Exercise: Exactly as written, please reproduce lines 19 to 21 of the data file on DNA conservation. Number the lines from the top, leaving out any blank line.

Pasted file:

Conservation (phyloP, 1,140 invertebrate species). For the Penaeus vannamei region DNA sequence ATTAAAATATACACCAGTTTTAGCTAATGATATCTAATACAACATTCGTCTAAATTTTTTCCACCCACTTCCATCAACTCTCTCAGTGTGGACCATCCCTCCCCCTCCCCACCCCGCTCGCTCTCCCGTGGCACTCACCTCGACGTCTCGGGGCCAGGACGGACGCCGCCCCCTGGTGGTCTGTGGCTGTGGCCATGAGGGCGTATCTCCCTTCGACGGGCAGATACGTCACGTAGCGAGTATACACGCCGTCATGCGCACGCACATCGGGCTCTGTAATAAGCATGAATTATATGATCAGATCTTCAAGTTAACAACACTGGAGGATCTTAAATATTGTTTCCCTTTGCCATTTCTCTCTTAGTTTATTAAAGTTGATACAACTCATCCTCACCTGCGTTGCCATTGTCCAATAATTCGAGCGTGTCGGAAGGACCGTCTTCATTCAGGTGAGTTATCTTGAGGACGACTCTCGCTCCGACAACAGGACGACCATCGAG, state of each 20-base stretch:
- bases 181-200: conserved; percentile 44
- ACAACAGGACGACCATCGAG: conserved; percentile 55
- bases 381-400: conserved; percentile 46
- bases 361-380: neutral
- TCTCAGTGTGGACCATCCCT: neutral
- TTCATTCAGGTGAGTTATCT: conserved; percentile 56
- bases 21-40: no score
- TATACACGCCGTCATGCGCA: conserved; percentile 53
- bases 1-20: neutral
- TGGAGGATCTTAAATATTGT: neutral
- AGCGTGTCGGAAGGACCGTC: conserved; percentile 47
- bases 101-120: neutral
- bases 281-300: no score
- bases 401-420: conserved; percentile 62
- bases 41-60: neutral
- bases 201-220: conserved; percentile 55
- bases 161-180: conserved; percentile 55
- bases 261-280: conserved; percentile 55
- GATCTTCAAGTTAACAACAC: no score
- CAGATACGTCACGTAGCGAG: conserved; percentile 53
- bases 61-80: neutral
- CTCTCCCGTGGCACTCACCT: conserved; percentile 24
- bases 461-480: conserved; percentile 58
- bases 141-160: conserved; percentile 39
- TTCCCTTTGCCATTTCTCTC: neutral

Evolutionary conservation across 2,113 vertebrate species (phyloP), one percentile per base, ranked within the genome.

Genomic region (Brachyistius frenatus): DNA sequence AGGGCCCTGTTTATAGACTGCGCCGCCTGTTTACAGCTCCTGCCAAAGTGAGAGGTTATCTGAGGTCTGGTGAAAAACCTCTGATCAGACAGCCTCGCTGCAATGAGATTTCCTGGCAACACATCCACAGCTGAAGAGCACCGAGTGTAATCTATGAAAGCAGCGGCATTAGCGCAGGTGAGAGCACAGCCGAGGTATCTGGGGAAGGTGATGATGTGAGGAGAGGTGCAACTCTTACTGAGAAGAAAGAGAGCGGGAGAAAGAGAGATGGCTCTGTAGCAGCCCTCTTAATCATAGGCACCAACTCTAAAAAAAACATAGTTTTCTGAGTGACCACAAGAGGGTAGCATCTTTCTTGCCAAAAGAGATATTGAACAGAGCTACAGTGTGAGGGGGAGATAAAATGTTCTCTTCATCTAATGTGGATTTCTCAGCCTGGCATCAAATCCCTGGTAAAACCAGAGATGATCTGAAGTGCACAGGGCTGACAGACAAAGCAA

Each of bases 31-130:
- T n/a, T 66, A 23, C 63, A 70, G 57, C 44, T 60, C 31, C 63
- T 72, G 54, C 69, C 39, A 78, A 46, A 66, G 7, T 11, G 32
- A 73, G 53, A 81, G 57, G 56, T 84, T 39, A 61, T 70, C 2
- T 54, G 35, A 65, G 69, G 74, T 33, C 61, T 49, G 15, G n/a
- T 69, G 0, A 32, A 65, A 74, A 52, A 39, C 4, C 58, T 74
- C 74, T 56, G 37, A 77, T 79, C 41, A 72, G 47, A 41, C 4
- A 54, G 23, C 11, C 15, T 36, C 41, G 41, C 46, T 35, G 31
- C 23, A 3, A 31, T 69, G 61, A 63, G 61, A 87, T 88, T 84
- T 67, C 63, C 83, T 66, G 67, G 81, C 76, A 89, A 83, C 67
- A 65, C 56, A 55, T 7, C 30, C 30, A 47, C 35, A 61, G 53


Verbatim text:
- bases 261-280: conserved; percentile 55
- GATCTTCAAGTTAACAACAC: no score
- CAGATACGTCACGTAGCGAG: conserved; percentile 53